22

As ecm wrote, DOSEMU supports this, using -t or -dumb. This works with the original DOSEMU and DOSEMU2. -dumb runs DOS programs in “dumb” terminal mode, where output goes to DOSEMU’s standard output and can thus be scrolled back in your terminal or redirected. -t uses S-Lang to provide an emulation of a PC text-mode screen inside the terminal, with colours, ...


19

TL;DR: It's a classic case of technological advancement vs. installed base In the early days of electricity-based communication (i.e., telegraph and later TTY) there was no way to detect a voltage and, when needed, amplify it. Only current flowing in a closed circuit could be detected reliably—by having it run through a coil which in turn moved a lever—and ...


17

Wikipedia, unsurprisingly, gives incomplete information. A number of important new technologies were developed as part of the five-year R&D of SABRE, including a disk drive capable of storing that many reservations, a new transaction-processing system, a frequency-modulation system to send data over the phone lines, and a new model of terminal, pictured ...


16

The current loop goes all the way back to classic telegraphy. If there's current flowing, then that's one state. If there's no current, then that's another state. It's as simple as it can be. You don't need to manipulate voltages. That's the key. Just turn a literal switch on and off. It also has problems. Current losses are heavy even in short ...


12

I don't have any experience with the exact modification you are talking about. However, I think it is a relevant point that the design of the firmware for Commodore microcomputers included a "screen editor" as a separate bit of software from the BASIC interpreter. As far as I know, all the CBM 8-bit machines had this design. So, it is very possible ...


11

I would have written just a comment but did not have enough rep to do so. @JdeBP had basically found the answer so all I had to google was "Youtube comment finder" :). The video also posts a linked reddit discussion which clears up the first question everyone asked: The plant is Shoreham Nuclear Power Plant, decommissioned in 1994 and completed by ...


10

But in between those [Batch vs. Terminal], there was an era of 'interactivity, but not as we know it', when computers supported interactive work by teletype. Not really. To start with, these were complete different usage scenarios. Batch didn't turn into terminal use - or got replaced by it. Batch is like mass production on industrial scale. It still ...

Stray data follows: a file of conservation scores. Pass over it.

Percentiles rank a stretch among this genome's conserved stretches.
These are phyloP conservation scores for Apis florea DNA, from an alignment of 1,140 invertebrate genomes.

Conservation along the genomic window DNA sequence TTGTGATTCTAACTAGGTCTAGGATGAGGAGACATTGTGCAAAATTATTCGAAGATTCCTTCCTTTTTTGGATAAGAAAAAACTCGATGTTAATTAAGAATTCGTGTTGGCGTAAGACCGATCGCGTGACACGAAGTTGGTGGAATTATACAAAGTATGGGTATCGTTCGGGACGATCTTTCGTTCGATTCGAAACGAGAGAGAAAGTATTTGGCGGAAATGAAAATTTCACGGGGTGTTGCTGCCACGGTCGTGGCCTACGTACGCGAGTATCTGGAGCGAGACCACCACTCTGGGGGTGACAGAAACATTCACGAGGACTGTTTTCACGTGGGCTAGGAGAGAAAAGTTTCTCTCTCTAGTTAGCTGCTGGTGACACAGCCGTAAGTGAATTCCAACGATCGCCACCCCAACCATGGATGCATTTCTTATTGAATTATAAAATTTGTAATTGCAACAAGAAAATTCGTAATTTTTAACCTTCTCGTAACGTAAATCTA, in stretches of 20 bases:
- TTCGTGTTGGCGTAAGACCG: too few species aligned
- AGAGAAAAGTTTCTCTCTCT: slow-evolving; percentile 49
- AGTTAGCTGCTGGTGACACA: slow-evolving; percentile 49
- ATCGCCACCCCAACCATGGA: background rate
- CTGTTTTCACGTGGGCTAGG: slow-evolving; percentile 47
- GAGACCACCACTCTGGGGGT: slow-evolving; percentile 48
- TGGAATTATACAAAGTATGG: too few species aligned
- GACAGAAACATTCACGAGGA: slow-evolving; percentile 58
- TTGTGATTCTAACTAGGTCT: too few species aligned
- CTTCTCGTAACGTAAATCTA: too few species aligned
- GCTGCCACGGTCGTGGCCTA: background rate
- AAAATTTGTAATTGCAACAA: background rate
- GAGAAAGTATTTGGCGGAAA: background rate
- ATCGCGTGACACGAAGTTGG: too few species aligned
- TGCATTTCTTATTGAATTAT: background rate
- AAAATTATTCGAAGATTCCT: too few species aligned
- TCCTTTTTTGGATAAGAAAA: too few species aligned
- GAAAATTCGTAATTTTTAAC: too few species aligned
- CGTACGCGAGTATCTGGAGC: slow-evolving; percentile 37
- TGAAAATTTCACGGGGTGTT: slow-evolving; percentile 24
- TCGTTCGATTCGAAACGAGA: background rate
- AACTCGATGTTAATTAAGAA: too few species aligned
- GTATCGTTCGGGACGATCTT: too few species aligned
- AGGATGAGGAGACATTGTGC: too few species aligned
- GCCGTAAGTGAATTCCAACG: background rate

9

There's also ecm's fork of 8086tiny, ecm-pushbx/8086tiny: ecm's repository for 8086tiny: a tiny PC emulator/virtual machine. Unlike dosemu, it runs on an emulated (not virtual) processor so will run on more hosts. keaston/cp437: Emulates an old-style "code page 437" / "IBM-PC" character set terminal on a modern UTF-8 terminal emulator. is ...


8

The advantage of RS-232 was that it was a formal standard that defined the electrical interface between equipment, down to handshake signal usage, voltage levels and connector pinout. Even though devices only implemented a relevant subset of the standard, and the implementations did vary and were sometimes not directly compatible, in general, only a simple ...


7

As comments have suggested, it was quite a bit like other smart terminals such as a VT-100. The terminal had an RS-232 connection to the mainframe. But (at least as of the Plato V) it also have an 8080 in the terminal, with its own 8-bit expansion bus, so in many ways it was similar to something like an Apple II or TRS-80 (etc.) with a serial card--able to ...


5

TL;DR A Plato terminal is kind of a character mode terminal on steroids. As such it supports of course any output by the connected host (push) without prior request from the terminal (after beeing connected ofc.). A Bit of History What you call 'push' is the natural way any classic terminal works. No matter if interactive or a printer (*1). It's a device ...


5